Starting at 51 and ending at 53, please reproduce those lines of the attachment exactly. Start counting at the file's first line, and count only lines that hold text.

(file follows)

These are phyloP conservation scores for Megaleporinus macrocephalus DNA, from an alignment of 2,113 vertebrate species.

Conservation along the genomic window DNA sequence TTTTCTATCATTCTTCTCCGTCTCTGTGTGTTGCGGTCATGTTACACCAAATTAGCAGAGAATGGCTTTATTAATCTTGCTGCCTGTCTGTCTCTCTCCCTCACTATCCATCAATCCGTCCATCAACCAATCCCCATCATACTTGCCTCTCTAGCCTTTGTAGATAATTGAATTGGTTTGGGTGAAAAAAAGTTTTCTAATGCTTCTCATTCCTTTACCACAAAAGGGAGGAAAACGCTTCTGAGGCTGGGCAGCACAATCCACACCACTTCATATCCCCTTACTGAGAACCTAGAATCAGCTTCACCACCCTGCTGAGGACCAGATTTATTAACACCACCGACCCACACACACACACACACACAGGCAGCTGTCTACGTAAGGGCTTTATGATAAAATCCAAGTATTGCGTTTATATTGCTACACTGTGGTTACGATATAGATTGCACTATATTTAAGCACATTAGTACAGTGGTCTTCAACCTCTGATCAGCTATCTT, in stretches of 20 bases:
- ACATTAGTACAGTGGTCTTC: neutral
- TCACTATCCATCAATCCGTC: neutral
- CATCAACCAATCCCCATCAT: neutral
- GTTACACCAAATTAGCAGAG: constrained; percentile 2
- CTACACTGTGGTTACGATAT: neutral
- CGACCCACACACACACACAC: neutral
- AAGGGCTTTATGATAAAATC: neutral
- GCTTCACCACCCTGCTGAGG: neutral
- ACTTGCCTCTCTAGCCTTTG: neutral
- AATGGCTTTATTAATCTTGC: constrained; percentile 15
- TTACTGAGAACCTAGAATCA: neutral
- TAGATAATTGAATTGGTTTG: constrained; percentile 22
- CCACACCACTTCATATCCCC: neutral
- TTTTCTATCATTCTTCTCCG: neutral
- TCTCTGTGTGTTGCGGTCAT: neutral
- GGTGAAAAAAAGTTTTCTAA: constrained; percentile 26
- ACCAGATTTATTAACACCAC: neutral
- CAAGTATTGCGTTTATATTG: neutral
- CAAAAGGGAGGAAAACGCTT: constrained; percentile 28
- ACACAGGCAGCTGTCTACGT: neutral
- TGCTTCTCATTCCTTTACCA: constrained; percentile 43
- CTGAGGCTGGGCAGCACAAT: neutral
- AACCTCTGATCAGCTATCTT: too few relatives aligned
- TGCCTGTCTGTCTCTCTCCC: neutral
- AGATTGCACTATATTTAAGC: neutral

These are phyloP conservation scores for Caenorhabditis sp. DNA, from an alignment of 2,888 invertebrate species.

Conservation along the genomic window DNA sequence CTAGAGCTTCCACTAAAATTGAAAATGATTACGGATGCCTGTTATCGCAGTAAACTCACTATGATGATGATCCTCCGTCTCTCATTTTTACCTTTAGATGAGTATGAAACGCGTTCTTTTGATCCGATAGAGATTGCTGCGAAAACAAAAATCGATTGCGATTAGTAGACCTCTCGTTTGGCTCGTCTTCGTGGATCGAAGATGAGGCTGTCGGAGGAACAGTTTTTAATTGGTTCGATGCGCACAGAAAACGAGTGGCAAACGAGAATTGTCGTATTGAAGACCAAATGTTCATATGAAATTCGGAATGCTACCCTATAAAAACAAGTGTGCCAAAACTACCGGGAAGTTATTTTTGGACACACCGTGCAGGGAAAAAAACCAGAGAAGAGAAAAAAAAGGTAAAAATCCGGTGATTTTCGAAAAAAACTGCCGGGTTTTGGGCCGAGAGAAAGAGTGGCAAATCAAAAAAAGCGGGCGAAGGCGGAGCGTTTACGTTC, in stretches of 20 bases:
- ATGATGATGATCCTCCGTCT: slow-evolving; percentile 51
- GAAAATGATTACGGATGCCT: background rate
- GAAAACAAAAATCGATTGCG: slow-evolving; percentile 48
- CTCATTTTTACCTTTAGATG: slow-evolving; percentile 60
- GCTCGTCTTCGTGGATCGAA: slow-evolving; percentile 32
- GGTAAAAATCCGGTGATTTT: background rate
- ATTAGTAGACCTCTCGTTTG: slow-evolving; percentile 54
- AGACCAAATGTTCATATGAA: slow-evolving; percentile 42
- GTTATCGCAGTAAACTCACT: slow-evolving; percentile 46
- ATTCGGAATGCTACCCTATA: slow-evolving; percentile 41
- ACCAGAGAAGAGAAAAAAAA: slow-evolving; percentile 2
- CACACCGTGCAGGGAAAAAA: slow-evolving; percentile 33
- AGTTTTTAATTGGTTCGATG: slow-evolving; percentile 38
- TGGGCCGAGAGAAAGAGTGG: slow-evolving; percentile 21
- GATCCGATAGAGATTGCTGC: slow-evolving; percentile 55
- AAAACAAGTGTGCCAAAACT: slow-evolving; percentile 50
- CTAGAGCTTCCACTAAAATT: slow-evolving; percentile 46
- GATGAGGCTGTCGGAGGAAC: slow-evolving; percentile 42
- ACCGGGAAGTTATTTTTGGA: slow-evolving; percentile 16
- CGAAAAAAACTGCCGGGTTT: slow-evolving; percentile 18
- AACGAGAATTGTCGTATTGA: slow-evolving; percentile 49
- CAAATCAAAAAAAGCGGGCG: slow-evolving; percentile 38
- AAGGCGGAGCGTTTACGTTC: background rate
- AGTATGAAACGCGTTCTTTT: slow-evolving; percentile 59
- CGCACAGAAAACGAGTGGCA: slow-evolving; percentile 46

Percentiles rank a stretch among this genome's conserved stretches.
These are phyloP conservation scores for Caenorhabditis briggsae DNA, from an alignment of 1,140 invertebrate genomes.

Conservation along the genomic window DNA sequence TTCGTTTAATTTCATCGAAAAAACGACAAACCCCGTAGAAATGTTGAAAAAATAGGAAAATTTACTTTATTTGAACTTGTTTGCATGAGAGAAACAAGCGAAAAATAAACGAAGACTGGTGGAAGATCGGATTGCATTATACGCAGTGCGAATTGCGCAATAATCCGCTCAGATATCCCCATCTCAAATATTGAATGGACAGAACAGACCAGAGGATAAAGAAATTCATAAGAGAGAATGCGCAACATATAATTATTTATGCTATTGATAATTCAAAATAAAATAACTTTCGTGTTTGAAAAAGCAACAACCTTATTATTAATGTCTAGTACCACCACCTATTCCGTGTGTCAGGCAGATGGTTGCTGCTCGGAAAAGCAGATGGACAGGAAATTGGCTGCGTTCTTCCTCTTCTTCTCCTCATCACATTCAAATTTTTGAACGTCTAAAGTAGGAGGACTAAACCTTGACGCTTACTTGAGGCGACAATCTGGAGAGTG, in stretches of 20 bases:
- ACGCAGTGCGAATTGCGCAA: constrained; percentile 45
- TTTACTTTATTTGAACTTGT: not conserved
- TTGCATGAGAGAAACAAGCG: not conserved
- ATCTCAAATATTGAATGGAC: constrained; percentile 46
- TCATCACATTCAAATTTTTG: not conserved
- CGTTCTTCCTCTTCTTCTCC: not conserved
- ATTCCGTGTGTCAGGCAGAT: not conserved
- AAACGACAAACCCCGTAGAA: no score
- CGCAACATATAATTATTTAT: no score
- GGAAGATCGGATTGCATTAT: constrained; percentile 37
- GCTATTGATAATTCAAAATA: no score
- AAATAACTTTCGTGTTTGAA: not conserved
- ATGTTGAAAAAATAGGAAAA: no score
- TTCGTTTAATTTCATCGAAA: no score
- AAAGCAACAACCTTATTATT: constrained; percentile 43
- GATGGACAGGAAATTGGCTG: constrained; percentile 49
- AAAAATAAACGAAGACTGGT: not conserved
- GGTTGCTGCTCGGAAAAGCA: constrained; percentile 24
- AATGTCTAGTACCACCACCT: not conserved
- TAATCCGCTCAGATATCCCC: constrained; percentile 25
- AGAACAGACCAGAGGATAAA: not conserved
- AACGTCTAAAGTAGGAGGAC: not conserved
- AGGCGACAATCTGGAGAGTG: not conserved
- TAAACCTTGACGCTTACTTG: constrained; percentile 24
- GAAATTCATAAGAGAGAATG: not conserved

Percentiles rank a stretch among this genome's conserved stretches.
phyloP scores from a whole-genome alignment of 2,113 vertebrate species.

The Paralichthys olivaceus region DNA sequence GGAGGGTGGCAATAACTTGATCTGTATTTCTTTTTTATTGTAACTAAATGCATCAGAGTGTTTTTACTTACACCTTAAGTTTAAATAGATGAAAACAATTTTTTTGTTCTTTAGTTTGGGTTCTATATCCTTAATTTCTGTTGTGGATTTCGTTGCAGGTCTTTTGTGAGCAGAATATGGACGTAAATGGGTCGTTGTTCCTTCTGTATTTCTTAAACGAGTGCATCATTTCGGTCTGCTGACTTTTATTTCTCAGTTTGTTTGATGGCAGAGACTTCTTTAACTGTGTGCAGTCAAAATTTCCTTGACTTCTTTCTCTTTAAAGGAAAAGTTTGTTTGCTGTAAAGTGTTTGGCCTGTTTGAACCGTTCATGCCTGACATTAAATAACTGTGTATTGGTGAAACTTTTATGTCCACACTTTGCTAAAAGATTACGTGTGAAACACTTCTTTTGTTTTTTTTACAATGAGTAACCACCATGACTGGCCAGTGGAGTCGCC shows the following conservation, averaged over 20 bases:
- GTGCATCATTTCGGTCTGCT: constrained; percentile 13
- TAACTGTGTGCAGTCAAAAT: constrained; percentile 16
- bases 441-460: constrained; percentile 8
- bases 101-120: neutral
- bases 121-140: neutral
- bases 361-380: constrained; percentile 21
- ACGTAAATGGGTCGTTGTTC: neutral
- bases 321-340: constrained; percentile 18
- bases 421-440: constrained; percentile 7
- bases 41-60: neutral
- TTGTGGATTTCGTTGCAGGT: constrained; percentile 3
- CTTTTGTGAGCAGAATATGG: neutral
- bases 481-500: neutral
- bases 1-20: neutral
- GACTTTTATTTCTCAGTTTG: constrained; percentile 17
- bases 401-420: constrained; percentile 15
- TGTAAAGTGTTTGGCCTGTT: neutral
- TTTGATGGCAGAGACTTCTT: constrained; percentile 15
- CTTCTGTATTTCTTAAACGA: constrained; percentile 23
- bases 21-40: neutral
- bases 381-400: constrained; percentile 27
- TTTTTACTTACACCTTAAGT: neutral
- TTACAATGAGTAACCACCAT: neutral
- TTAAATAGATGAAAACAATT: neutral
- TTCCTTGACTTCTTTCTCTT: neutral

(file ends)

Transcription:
- CAAATCAAAAAAAGCGGGCG: slow-evolving; percentile 38
- AAGGCGGAGCGTTTACGTTC: background rate
- AGTATGAAACGCGTTCTTTT: slow-evolving; percentile 59